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Space Radiation Cancer Risk Projections for Exploration Missions: Uncertainty Reduction and Mitigation

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In this paper we discuss expected lifetime excess cancer risks for astronauts returning from exploration class missions. For the first time we make a quantitative assessment of uncertainties in cancer risk projections for space radiation exposures. Late effects from the high charge and energy (HZE) ions present in the galactic cosmic rays including cancer and the poorly un In this paper we discuss expected lifetime excess cancer risks for astronauts returning from exploration class missions. For the first time we make a quantitative assessment of uncertainties in cancer risk projections for space radiation exposures. Late effects from the high charge and energy (HZE) ions present in the galactic cosmic rays including cancer and the poorly understood risks to the central nervous system constitute the major risks. Methods used to project risk in low Earth orbit are seen as highly uncertain for projecting risks on exploration missions because of the limited radiobiology data available for estimating HZE ion risks. Cancer risk projections are described as a product of many biological and physical factors, each of which has a differential range of uncertainty due to lack of data and knowledge. Monte-Carlo sampling from subjective error distributions represents the lack of knowledge in each factor to quantify risk projection overall uncertainty. Cancer risk analysis is applied to several exploration mission scenarios. At solar minimum, the number of days in space where career risk of less than the limiting 3% excess cancer mortality can be assured at a 95% confidence level is found to be only of the order of 100 days.Cucinotta, Francis and Badhwar, Gautam and Saganti, Premkumar and Schimmerling, Walter and Wilson, John and Peterson, Leif and Dicello, JohnJohnson Space Center; Langley Research CenterASTRONAUTS; CANCER; GALACTIC COSMIC RAYS; RISK; SPACE EXPLORATION; PLANETARY ENVIRONMENTS; RADIATION HAZARDS; CONFIDENCE LIMITS; LOW EARTH ORBITS; MONTE CARLO METHOD; RADIOBIOLOGY; RADIATION DOSAGE; MORTALITY; IONS; SPACE MISSIONS; MANNED SPACE FLIGHT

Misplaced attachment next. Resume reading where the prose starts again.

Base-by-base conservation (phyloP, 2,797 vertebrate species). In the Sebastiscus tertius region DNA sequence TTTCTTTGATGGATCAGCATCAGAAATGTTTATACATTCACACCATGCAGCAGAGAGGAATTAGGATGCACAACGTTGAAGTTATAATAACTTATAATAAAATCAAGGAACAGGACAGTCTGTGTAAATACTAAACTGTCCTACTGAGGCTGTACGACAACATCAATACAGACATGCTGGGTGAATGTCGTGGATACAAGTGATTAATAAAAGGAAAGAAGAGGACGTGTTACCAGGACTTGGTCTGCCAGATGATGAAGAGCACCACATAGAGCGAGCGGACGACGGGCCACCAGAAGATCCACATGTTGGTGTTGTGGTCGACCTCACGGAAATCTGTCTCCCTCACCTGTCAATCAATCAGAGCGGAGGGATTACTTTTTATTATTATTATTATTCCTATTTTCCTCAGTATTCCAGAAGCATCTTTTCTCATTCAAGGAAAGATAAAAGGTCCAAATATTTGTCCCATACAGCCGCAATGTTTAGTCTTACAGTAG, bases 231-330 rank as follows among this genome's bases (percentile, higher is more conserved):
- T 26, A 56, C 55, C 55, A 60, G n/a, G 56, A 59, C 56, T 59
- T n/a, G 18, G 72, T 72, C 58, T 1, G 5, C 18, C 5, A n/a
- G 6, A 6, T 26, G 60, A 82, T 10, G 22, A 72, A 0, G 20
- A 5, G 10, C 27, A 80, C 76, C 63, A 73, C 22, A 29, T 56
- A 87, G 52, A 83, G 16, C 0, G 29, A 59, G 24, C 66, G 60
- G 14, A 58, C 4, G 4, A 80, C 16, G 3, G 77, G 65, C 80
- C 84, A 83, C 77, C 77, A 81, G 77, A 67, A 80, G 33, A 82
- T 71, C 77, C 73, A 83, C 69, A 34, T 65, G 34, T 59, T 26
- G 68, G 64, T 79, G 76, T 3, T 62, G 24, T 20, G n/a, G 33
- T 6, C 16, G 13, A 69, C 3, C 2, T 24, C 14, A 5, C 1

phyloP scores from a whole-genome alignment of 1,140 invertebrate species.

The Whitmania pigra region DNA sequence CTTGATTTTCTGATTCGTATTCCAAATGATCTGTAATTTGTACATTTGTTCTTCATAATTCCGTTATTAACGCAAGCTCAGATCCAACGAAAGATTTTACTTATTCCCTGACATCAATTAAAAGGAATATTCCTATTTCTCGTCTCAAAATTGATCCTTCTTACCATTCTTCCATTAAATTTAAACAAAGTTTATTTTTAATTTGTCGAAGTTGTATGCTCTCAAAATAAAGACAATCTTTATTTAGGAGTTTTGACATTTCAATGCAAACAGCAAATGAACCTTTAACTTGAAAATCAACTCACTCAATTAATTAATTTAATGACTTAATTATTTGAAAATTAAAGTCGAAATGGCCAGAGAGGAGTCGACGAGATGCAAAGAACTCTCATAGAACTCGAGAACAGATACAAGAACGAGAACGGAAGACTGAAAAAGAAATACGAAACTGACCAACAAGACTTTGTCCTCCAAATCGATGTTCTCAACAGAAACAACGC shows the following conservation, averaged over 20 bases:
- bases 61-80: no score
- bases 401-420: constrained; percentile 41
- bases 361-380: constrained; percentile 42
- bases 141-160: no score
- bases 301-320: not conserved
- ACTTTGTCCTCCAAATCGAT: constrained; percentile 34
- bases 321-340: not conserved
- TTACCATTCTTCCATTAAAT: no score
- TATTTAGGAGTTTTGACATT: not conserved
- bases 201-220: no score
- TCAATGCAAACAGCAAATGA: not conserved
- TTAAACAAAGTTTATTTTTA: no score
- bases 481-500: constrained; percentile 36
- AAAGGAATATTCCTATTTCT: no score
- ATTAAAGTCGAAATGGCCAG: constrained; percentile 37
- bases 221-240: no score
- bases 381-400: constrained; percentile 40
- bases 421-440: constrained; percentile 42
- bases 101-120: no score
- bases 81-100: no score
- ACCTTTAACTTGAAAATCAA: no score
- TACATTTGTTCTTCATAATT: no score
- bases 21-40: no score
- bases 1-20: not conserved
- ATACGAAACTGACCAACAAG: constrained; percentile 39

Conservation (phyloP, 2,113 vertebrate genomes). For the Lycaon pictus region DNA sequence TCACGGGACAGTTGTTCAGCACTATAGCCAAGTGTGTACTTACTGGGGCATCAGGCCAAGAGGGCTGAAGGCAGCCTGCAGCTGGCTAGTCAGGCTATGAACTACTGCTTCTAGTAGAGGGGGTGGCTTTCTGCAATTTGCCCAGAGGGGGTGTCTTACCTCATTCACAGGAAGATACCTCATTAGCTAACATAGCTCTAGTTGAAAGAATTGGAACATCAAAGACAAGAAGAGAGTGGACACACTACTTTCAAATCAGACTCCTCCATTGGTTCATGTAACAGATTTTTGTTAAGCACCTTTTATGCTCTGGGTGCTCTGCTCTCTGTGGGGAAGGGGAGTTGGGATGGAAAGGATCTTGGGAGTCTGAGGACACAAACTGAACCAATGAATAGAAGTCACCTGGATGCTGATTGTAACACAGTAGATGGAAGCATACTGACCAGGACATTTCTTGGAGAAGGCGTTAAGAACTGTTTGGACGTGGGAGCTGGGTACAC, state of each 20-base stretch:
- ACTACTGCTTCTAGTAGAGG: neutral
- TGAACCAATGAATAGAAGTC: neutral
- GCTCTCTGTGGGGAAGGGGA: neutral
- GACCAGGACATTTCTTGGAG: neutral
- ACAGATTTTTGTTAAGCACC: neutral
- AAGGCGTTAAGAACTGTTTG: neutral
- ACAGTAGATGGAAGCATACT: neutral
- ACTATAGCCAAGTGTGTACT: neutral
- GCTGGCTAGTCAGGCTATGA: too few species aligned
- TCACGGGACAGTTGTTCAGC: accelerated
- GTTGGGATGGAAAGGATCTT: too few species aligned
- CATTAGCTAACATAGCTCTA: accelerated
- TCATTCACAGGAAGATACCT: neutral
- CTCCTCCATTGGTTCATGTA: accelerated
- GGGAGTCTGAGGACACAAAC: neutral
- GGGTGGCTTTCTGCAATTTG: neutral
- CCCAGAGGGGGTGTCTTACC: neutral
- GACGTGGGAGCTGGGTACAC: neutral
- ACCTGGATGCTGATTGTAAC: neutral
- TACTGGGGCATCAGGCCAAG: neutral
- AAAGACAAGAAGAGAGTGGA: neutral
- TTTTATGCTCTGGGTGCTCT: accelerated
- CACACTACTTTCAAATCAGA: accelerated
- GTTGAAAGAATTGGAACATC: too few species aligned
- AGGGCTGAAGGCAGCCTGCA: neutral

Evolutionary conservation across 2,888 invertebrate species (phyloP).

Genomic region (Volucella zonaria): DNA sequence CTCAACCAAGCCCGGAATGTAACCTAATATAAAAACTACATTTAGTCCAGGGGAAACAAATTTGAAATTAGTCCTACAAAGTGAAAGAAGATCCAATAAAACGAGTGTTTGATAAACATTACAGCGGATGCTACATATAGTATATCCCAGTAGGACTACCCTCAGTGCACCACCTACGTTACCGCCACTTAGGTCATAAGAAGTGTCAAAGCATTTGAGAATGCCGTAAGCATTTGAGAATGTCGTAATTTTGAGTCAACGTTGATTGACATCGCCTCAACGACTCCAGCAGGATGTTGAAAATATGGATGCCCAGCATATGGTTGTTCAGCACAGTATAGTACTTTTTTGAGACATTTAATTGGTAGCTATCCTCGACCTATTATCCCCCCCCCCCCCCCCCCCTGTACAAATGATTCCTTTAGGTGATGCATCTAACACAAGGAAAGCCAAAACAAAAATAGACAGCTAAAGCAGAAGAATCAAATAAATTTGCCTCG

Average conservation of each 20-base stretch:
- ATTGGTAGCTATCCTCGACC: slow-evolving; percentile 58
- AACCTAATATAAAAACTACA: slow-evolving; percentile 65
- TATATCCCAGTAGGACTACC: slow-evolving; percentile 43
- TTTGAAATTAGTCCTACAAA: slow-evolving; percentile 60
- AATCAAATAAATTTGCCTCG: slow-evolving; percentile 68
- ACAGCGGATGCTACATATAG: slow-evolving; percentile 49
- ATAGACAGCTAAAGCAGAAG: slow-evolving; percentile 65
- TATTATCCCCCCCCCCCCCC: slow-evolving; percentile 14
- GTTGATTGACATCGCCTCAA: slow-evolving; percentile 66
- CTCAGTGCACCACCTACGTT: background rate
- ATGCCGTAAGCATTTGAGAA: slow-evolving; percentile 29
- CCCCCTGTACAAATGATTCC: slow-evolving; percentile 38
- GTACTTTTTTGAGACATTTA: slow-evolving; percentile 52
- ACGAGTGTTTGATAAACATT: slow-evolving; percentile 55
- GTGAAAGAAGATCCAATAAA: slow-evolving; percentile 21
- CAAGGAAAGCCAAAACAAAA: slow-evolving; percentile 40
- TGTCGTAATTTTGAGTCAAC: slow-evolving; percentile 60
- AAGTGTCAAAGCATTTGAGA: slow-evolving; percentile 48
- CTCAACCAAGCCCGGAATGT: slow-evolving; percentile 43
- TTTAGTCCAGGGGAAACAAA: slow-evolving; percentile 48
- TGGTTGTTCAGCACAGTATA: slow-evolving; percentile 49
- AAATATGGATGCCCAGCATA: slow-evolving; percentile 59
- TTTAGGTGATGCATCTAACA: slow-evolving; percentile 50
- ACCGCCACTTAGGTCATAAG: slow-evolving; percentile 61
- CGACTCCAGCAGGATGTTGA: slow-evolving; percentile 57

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In this paper we discuss expected lifetime excess cancer risks for astronauts returning from exploration class missions. For the first time we make a quantitative assessment of uncertainties in cancer risk projections for space radiation exposures. Late effects from the high charge and energy (HZE) ions present in the galactic cosmic rays including cancer and the poorly un In this paper we discuss expected lifetime excess cancer risks for astronauts returning from exploration class missions. For the first time we make a quantitative assessment of uncertainties in cancer risk projections for space radiation exposures. Late effects from the high charge and energy (HZE) ions present in the galactic cosmic rays including cancer and the poorly understood risks to the central nervous system constitute the major risks. Methods used to project risk in low Earth orbit are seen as highly uncertain for projecting risks on exploration missions because of the limited radiobiology data available for estimating HZE ion risks. Cancer risk projections are described as a product of many biological and physical factors, each of which has a differential range of uncertainty due to lack of data and knowledge. Monte-Carlo sampling from subjective error distributions represents the lack of knowledge in each factor to quantify risk projection overall uncertainty. Cancer risk analysis is applied to several exploration mission scenarios. At solar minimum, the number of days in space where career risk of less than the limiting 3% excess cancer mortality can be assured at a 95% confidence level is found to be only of the order of 100 days.Cucinotta, Francis and Badhwar, Gautam and Saganti, Premkumar and Schimmerling, Walter and Wilson, John and Peterson, Leif and Dicello, JohnJohnson Space Center; Langley Research CenterASTRONAUTS; CANCER; GALACTIC COSMIC RAYS; RISK; SPACE EXPLORATION; PLANETARY ENVIRONMENTS; RADIATION HAZARDS; CONFIDENCE LIMITS; LOW EARTH ORBITS; MONTE CARLO METHOD; RADIOBIOLOGY; RADIATION DOSAGE; MORTALITY; IONS; SPACE MISSIONS; MANNED SPACE FLIGHT

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